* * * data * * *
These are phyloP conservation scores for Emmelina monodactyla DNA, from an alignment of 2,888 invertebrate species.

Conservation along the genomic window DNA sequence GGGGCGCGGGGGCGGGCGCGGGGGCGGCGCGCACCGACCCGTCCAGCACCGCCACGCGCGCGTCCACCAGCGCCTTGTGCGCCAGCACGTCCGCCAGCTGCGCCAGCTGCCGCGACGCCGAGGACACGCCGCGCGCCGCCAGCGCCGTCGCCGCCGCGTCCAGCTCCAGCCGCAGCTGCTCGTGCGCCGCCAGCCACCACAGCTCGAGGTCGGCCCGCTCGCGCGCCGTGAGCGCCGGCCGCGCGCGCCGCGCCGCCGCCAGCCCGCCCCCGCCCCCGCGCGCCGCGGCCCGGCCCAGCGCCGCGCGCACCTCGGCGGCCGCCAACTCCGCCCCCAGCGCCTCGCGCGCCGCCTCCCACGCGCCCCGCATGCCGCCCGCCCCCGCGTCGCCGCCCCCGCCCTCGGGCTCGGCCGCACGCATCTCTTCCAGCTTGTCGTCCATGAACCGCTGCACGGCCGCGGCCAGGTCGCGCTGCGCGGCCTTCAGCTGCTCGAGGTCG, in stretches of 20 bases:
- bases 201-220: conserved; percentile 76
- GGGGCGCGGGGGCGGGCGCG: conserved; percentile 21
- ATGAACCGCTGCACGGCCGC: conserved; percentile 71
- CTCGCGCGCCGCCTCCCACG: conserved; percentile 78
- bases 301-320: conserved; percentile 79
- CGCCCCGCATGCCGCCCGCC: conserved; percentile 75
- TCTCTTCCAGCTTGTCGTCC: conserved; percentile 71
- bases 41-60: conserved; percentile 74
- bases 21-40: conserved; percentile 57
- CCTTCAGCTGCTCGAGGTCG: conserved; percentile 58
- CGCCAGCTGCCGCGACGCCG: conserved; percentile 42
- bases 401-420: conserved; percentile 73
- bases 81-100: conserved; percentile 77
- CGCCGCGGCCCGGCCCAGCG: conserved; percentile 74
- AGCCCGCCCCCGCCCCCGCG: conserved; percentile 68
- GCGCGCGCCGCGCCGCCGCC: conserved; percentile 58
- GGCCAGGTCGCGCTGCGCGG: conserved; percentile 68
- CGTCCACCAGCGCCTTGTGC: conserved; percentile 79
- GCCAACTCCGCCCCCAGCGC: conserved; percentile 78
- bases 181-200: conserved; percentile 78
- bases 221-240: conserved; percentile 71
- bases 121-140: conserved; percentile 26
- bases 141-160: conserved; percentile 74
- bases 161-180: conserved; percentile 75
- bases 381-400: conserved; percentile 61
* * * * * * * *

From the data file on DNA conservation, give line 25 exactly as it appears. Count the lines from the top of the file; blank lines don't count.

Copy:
- bases 141-160: conserved; percentile 74